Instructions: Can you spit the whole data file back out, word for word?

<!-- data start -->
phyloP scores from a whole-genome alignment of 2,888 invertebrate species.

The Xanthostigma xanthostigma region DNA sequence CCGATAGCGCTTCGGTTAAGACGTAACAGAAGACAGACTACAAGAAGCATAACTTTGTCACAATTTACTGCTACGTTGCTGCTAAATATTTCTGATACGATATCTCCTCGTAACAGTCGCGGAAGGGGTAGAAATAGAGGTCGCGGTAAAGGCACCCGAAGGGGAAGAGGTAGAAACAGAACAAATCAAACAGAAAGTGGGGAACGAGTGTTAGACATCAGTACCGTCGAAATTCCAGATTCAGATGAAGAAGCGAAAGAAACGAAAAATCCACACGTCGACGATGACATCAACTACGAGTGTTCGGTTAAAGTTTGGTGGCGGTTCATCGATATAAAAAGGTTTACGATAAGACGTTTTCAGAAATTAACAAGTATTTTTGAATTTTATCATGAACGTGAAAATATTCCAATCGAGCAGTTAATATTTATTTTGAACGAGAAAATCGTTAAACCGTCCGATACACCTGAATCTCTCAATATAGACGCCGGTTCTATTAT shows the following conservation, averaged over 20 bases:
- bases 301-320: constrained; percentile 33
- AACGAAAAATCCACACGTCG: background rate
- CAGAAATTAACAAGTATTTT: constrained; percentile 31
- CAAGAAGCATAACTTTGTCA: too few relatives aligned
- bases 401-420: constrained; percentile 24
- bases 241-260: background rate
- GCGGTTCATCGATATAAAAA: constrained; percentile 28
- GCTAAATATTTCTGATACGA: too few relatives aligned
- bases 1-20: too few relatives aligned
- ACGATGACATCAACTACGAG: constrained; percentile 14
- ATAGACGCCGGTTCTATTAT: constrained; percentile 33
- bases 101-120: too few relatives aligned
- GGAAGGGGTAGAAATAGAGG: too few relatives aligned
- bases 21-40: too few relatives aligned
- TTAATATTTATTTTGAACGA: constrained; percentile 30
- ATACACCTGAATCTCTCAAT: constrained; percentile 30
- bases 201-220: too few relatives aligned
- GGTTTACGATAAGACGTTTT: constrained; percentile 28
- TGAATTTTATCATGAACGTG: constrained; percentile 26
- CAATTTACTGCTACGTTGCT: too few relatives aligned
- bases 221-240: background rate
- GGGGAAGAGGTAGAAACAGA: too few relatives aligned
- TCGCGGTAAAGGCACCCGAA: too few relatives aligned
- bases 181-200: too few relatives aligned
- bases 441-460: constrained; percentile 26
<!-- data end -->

phyloP scores from a whole-genome alignment of 2,888 invertebrate species.

The Xanthostigma xanthostigma region DNA sequence CCGATAGCGCTTCGGTTAAGACGTAACAGAAGACAGACTACAAGAAGCATAACTTTGTCACAATTTACTGCTACGTTGCTGCTAAATATTTCTGATACGATATCTCCTCGTAACAGTCGCGGAAGGGGTAGAAATAGAGGTCGCGGTAAAGGCACCCGAAGGGGAAGAGGTAGAAACAGAACAAATCAAACAGAAAGTGGGGAACGAGTGTTAGACATCAGTACCGTCGAAATTCCAGATTCAGATGAAGAAGCGAAAGAAACGAAAAATCCACACGTCGACGATGACATCAACTACGAGTGTTCGGTTAAAGTTTGGTGGCGGTTCATCGATATAAAAAGGTTTACGATAAGACGTTTTCAGAAATTAACAAGTATTTTTGAATTTTATCATGAACGTGAAAATATTCCAATCGAGCAGTTAATATTTATTTTGAACGAGAAAATCGTTAAACCGTCCGATACACCTGAATCTCTCAATATAGACGCCGGTTCTATTAT shows the following conservation, averaged over 20 bases:
- bases 301-320: constrained; percentile 33
- AACGAAAAATCCACACGTCG: background rate
- CAGAAATTAACAAGTATTTT: constrained; percentile 31
- CAAGAAGCATAACTTTGTCA: too few relatives aligned
- bases 401-420: constrained; percentile 24
- bases 241-260: background rate
- GCGGTTCATCGATATAAAAA: constrained; percentile 28
- GCTAAATATTTCTGATACGA: too few relatives aligned
- bases 1-20: too few relatives aligned
- ACGATGACATCAACTACGAG: constrained; percentile 14
- ATAGACGCCGGTTCTATTAT: constrained; percentile 33
- bases 101-120: too few relatives aligned
- GGAAGGGGTAGAAATAGAGG: too few relatives aligned
- bases 21-40: too few relatives aligned
- TTAATATTTATTTTGAACGA: constrained; percentile 30
- ATACACCTGAATCTCTCAAT: constrained; percentile 30
- bases 201-220: too few relatives aligned
- GGTTTACGATAAGACGTTTT: constrained; percentile 28
- TGAATTTTATCATGAACGTG: constrained; percentile 26
- CAATTTACTGCTACGTTGCT: too few relatives aligned
- bases 221-240: background rate
- GGGGAAGAGGTAGAAACAGA: too few relatives aligned
- TCGCGGTAAAGGCACCCGAA: too few relatives aligned
- bases 181-200: too few relatives aligned
- bases 441-460: constrained; percentile 26